Trouble the Water by Jacqueline Friedland

Trouble the Water

Abigail Milton was born into the British middle class, but her family has landed in unthinkable debt. To ease their burdens, Abby’s parents send her to America to live off the charity of their old friend, Douglas Elling. When she arrives in Charleston at the age of seventeen, Abigail discovers that the man her parents raved about is a disagreeable widower who wants little to do with her. To her relief, he relegates her care to a governess, leav...

Details Trouble the Water

TitleTrouble the Water
Release DateMay 8th, 2018
GenreHistorical, Historical Fiction, Fiction, Adult Fiction

Reviews Trouble the Water

  • Angela M
    3.5 stars. 1840’s Charleston, SC, slavery and the Underground Railroad, when abolitionist sentiments and actions can destroy your family. 1840’s England when a change in economic situation can change the life of a middle class family forcing them to send their 17 year old daughter to a place of safety with a friend in Charleston. There is hardship and despicable treatment and loss. Two people whose lives have not been easy will change each ot...
  • Deanne Patterson
    1840's Charleston, South Carolina. This is a new to me publisher,SparkPress and I must say I am very impressed with this historical fiction book they have published . I am open to reading more by this publisher. The cover is the book is very eye catching. Abigail Milton (Abby) is from a middle class British family but when finances become an issue she is sent to America to live off the charity of their old friend, Douglas Elling. Very unsure of h...
  • Joanna Loves Reading
    This book started on a gut-wrenchingly vivid note, but it ultimately fell flat for me. Early on, I thought I would not be able to read it. I thought it was too heavy of a subject matter, but it didn't end up dwelling on any aspect for too long. The story was told from multiple characters’ perspectives and takes place primarily in Charleston, South Carolina. I would say there were three main characters. Douglas, a successful businessman in shipp...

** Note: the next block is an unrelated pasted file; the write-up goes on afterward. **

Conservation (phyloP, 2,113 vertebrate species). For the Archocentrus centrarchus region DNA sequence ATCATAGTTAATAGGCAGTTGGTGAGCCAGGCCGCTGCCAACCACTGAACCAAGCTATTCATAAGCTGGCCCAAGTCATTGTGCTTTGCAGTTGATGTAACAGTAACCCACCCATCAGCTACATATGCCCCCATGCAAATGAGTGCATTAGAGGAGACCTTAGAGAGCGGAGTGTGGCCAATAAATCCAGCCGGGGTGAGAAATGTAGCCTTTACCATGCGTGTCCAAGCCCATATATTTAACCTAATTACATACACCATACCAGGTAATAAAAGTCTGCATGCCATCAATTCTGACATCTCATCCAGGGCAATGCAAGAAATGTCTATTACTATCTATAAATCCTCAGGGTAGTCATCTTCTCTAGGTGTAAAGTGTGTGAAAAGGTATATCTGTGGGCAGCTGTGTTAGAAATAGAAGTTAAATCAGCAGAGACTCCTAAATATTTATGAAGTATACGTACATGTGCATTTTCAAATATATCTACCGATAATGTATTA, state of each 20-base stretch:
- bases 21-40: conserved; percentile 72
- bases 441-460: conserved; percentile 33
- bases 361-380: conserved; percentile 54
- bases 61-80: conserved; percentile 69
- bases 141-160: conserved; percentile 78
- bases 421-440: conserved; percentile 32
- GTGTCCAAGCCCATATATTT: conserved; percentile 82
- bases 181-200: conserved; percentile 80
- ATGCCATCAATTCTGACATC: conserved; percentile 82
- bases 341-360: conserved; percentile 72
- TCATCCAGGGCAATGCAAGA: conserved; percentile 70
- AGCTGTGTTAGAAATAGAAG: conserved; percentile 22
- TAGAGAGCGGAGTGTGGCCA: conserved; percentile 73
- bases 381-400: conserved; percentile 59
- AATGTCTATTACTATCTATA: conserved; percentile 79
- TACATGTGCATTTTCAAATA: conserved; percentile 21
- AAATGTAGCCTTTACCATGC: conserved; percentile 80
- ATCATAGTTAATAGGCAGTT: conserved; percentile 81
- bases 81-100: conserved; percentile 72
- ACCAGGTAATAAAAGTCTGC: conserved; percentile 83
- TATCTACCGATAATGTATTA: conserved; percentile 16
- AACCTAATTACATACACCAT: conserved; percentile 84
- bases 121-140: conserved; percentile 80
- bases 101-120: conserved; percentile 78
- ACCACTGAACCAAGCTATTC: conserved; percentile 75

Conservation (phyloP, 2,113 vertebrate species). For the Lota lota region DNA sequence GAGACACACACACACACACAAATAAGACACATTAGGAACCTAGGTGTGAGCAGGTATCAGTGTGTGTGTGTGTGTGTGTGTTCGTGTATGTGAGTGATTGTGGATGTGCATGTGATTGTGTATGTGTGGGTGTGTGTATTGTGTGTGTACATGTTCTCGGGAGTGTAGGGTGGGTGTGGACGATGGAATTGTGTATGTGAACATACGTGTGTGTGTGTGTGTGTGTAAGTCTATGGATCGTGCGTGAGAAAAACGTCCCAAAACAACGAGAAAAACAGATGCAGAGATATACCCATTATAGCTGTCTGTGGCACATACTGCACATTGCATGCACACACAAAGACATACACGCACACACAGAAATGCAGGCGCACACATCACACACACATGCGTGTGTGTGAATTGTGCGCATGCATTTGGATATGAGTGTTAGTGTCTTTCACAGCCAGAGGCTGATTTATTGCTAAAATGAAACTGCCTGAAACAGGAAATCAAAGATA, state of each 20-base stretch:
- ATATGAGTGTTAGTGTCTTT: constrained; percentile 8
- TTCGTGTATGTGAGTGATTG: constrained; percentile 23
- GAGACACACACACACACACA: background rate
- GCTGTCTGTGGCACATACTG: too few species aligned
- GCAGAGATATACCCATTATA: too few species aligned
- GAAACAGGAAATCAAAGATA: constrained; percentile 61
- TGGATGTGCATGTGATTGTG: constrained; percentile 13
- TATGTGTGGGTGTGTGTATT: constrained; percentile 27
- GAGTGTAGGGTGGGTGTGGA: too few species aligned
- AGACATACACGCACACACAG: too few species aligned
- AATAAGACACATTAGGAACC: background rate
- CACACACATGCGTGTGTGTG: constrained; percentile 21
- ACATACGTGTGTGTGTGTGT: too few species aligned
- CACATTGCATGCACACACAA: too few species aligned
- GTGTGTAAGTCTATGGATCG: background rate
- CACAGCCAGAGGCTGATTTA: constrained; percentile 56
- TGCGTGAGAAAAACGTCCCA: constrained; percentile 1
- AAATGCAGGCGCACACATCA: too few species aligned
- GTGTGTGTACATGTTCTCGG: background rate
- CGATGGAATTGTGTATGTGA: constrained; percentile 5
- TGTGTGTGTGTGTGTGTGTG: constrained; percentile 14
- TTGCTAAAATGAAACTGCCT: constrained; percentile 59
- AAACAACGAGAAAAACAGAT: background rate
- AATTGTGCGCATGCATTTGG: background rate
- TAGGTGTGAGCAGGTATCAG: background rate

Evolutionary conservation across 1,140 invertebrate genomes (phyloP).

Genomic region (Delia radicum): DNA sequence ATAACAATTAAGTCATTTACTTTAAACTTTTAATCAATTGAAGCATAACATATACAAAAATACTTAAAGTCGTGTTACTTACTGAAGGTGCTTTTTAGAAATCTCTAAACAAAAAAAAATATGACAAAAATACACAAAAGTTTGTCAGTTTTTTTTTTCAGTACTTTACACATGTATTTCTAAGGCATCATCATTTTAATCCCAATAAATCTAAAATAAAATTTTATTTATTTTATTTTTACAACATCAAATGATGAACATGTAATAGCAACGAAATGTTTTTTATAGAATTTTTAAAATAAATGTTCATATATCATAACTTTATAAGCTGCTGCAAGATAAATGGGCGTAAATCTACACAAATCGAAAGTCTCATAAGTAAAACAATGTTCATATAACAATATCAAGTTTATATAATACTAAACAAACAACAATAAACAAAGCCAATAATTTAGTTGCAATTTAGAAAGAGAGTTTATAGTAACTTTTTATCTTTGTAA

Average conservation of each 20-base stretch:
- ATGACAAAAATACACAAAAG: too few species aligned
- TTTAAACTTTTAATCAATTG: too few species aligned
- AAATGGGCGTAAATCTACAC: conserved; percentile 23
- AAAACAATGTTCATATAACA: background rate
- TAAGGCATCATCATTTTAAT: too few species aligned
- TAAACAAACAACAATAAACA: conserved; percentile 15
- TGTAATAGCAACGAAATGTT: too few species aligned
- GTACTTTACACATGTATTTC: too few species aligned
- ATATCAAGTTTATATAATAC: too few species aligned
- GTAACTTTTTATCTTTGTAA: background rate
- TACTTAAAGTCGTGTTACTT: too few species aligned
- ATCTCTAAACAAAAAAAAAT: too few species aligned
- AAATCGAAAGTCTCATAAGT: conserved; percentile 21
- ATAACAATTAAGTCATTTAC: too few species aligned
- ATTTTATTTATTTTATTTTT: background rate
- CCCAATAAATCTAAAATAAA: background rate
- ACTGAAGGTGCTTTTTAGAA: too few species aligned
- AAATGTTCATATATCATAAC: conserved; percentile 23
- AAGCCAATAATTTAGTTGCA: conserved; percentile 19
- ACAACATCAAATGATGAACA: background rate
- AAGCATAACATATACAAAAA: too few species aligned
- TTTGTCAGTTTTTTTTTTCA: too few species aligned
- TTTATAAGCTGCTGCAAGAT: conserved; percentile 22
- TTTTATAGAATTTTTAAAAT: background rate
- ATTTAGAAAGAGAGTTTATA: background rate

• Linda Zagon
    Kudos to Jacqueline Friedland , Author of “Trouble the Water” for writing such an intriguing, intense, captivating, and riveting novel. I love the vivid descriptions of the times, the landscape and colorful cast of characters. The Genres for this novel are Historical Fiction, Fiction, with an essence of Romantic Adventure. The timeline for the story is about twenty years before the Civil War, taking place in Charleston, and England. The story...
  • Michele
    I loved this book! It's a cross between Jane Eyre and The Underground Railroad. It's a well researched book with a really interesting story. I started it on vacation and read it straight through. You'll root for the heroine and for some of the ancillary characters. Don't miss it!
  • Gaele
    Surprisingly fast paced despite the very plot-heavy themes with multiple challenges, growth and an overlay of tension that keeps readers flipping pages, this was a unique presentation that brought together historic events, challenges and choices in ways not before seen. Abigail Milton is a British girl, born to the middle class in the 1800’s. Her family has encountered difficulties and debts, and since she is ‘of that age’ it is time to pre...
  • Melissa